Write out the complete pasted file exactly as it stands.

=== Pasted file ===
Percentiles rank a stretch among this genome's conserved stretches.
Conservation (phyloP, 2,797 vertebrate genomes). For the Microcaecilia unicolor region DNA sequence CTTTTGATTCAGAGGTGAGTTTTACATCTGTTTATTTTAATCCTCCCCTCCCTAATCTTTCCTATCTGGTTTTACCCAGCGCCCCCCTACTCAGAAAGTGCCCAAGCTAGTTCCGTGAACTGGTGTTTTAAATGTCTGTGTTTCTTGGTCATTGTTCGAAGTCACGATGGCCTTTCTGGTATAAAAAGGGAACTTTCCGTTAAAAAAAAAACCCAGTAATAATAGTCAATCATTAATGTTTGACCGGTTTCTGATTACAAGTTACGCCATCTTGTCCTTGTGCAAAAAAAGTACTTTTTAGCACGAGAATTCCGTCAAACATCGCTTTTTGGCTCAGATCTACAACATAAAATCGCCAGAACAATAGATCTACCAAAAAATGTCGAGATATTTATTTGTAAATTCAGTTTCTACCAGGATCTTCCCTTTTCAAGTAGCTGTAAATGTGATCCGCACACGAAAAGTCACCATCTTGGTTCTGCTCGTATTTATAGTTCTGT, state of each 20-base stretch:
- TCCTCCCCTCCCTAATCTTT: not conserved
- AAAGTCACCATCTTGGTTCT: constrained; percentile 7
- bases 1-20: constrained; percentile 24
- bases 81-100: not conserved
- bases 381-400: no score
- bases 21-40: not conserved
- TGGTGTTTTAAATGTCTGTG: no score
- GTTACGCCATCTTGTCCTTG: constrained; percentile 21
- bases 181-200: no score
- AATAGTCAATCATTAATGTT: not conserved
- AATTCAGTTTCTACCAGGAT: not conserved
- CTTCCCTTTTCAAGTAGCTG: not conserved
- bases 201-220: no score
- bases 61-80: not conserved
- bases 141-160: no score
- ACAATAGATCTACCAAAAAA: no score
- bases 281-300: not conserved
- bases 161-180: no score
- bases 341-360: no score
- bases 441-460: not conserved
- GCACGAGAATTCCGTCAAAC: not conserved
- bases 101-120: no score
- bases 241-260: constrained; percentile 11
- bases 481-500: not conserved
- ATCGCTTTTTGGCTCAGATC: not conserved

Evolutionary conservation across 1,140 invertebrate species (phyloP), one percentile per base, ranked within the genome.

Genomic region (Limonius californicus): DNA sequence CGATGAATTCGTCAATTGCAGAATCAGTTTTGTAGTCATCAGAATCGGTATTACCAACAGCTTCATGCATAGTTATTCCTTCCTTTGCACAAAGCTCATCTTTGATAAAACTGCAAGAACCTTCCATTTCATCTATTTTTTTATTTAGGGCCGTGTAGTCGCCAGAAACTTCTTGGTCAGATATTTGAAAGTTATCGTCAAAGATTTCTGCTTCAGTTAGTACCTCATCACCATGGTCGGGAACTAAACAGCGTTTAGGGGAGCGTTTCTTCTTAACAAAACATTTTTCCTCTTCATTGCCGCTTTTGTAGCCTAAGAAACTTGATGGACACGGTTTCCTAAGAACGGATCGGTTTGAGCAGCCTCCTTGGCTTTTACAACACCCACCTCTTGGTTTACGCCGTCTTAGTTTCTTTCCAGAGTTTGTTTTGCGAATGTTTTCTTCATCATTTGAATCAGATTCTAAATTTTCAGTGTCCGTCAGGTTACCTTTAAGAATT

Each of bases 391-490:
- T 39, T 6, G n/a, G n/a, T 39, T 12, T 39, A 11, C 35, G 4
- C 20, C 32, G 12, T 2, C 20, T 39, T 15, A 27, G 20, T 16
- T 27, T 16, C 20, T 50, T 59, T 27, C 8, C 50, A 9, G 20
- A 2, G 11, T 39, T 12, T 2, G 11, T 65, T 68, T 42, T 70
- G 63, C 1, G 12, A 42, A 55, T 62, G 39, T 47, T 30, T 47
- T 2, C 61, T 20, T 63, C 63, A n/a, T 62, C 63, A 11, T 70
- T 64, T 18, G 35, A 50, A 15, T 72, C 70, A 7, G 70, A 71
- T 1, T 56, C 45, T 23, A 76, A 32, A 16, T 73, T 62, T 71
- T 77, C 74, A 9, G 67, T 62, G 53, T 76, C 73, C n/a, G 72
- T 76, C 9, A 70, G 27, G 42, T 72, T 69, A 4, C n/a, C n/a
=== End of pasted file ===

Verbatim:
Percentiles rank a stretch among this genome's conserved stretches.
Conservation (phyloP, 2,797 vertebrate genomes). For the Microcaecilia unicolor region DNA sequence CTTTTGATTCAGAGGTGAGTTTTACATCTGTTTATTTTAATCCTCCCCTCCCTAATCTTTCCTATCTGGTTTTACCCAGCGCCCCCCTACTCAGAAAGTGCCCAAGCTAGTTCCGTGAACTGGTGTTTTAAATGTCTGTGTTTCTTGGTCATTGTTCGAAGTCACGATGGCCTTTCTGGTATAAAAAGGGAACTTTCCGTTAAAAAAAAAACCCAGTAATAATAGTCAATCATTAATGTTTGACCGGTTTCTGATTACAAGTTACGCCATCTTGTCCTTGTGCAAAAAAAGTACTTTTTAGCACGAGAATTCCGTCAAACATCGCTTTTTGGCTCAGATCTACAACATAAAATCGCCAGAACAATAGATCTACCAAAAAATGTCGAGATATTTATTTGTAAATTCAGTTTCTACCAGGATCTTCCCTTTTCAAGTAGCTGTAAATGTGATCCGCACACGAAAAGTCACCATCTTGGTTCTGCTCGTATTTATAGTTCTGT, state of each 20-base stretch:
- TCCTCCCCTCCCTAATCTTT: not conserved
- AAAGTCACCATCTTGGTTCT: constrained; percentile 7
- bases 1-20: constrained; percentile 24
- bases 81-100: not conserved
- bases 381-400: no score
- bases 21-40: not conserved
- TGGTGTTTTAAATGTCTGTG: no score
- GTTACGCCATCTTGTCCTTG: constrained; percentile 21
- bases 181-200: no score
- AATAGTCAATCATTAATGTT: not conserved
- AATTCAGTTTCTACCAGGAT: not conserved
- CTTCCCTTTTCAAGTAGCTG: not conserved
- bases 201-220: no score
- bases 61-80: not conserved
- bases 141-160: no score
- ACAATAGATCTACCAAAAAA: no score
- bases 281-300: not conserved
- bases 161-180: no score
- bases 341-360: no score
- bases 441-460: not conserved
- GCACGAGAATTCCGTCAAAC: not conserved
- bases 101-120: no score
- bases 241-260: constrained; percentile 11
- bases 481-500: not conserved
- ATCGCTTTTTGGCTCAGATC: not conserved

Evolutionary conservation across 1,140 invertebrate species (phyloP), one percentile per base, ranked within the genome.

Genomic region (Limonius californicus): DNA sequence CGATGAATTCGTCAATTGCAGAATCAGTTTTGTAGTCATCAGAATCGGTATTACCAACAGCTTCATGCATAGTTATTCCTTCCTTTGCACAAAGCTCATCTTTGATAAAACTGCAAGAACCTTCCATTTCATCTATTTTTTTATTTAGGGCCGTGTAGTCGCCAGAAACTTCTTGGTCAGATATTTGAAAGTTATCGTCAAAGATTTCTGCTTCAGTTAGTACCTCATCACCATGGTCGGGAACTAAACAGCGTTTAGGGGAGCGTTTCTTCTTAACAAAACATTTTTCCTCTTCATTGCCGCTTTTGTAGCCTAAGAAACTTGATGGACACGGTTTCCTAAGAACGGATCGGTTTGAGCAGCCTCCTTGGCTTTTACAACACCCACCTCTTGGTTTACGCCGTCTTAGTTTCTTTCCAGAGTTTGTTTTGCGAATGTTTTCTTCATCATTTGAATCAGATTCTAAATTTTCAGTGTCCGTCAGGTTACCTTTAAGAATT

Each of bases 391-490:
- T 39, T 6, G n/a, G n/a, T 39, T 12, T 39, A 11, C 35, G 4
- C 20, C 32, G 12, T 2, C 20, T 39, T 15, A 27, G 20, T 16
- T 27, T 16, C 20, T 50, T 59, T 27, C 8, C 50, A 9, G 20
- A 2, G 11, T 39, T 12, T 2, G 11, T 65, T 68, T 42, T 70
- G 63, C 1, G 12, A 42, A 55, T 62, G 39, T 47, T 30, T 47
- T 2, C 61, T 20, T 63, C 63, A n/a, T 62, C 63, A 11, T 70
- T 64, T 18, G 35, A 50, A 15, T 72, C 70, A 7, G 70, A 71
- T 1, T 56, C 45, T 23, A 76, A 32, A 16, T 73, T 62, T 71
- T 77, C 74, A 9, G 67, T 62, G 53, T 76, C 73, C n/a, G 72
- T 76, C 9, A 70, G 27, G 42, T 72, T 69, A 4, C n/a, C n/a